One of my favorite examples of marketing persistence is the story of the scientists at the 3M Company who found a use for an adhesive which didn’t stick. Despite discouraging feedback from the marketing department and his peers, Arthur Fry believed in the potential of this unique product.   Bypassing traditional channels, he made a batch of the pads using the adhesive and distributed them to the secretaries of all the executives at 3M.

Why? He assumed they would use the product, become fans and share them with others.  In no time at all, the secretaries and their bosses, were using the handy notepads, and calling for more. Initial launch plans in the late 1970’s built on the same strategy as pads were sent to secretaries of executives of all major Fortune 500 companies. And the rest is history!

Post-it® Notes were successful because they were a great product, put into the hands of people who would use it, and more importantly, share it.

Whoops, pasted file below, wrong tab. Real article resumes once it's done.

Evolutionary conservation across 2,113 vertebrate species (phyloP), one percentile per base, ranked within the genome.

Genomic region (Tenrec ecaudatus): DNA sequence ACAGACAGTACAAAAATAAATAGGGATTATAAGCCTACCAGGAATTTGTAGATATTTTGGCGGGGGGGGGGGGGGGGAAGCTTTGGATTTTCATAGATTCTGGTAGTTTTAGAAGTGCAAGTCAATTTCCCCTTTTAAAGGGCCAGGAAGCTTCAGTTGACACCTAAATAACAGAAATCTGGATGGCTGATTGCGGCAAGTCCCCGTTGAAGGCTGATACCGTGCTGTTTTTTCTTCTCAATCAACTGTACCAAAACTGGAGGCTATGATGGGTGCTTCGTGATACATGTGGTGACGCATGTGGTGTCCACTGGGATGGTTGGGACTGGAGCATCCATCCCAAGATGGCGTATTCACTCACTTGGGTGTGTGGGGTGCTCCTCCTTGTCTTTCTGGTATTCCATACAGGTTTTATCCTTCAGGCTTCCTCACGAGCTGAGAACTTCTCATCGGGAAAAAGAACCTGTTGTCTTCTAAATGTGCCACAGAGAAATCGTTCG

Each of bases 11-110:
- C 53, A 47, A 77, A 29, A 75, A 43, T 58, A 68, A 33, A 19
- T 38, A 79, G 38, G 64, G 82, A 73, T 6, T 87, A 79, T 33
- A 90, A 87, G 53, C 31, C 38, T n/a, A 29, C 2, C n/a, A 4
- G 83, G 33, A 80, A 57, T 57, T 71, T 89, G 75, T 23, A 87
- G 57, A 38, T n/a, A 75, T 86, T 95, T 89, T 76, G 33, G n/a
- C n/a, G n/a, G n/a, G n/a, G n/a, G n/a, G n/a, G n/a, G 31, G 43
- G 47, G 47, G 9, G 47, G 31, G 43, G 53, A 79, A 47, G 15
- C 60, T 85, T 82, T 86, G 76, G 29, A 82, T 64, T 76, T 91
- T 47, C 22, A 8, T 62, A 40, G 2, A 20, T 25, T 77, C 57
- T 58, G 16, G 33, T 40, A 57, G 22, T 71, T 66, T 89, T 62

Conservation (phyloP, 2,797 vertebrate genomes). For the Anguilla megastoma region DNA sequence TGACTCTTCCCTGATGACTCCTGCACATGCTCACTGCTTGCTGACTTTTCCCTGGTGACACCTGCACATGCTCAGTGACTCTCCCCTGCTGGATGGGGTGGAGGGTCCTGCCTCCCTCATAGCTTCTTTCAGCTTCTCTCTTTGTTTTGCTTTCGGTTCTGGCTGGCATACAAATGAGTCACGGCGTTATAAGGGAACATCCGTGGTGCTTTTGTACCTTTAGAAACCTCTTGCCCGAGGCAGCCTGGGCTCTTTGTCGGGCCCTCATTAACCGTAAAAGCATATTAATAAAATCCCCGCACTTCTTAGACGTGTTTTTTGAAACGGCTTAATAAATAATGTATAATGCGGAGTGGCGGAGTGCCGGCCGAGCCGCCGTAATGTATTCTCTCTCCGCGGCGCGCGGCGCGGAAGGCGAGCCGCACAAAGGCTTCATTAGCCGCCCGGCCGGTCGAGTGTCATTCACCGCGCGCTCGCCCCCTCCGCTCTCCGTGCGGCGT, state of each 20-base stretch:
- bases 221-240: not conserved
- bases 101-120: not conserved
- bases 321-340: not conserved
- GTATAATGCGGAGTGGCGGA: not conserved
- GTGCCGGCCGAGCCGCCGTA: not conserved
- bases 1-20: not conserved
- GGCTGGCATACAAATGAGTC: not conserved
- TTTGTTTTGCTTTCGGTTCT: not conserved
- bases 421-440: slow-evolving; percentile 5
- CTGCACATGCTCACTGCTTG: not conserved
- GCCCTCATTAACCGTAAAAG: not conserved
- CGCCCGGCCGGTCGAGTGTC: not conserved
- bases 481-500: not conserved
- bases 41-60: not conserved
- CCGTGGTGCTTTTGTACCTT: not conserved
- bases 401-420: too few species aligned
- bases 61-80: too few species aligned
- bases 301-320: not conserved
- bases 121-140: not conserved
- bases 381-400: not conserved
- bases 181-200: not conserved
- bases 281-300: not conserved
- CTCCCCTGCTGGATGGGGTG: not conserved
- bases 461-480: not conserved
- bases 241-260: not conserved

Everyone Needs a Great Secretary

You simply have to find your “secretaries”; people who understand your product and will share information with others! Begin with your most loyal customers, asking them for testimonials and referrals. Then, the next time you go to a networking event, shift your focus; instead of trying to find your next customer, look for people who call on your customers.

These strategic connections will become your best secretaries over time. If they truly see the benefit of your product or service, just like the secretaries and the Post-it® Notes, they will become evangelists for your brand.  Of course, in return, you need to be their secretary, too. Networking is a two sided process. If you want other business owners to carry your message to the marketplace, you have to be willing to carry theirs.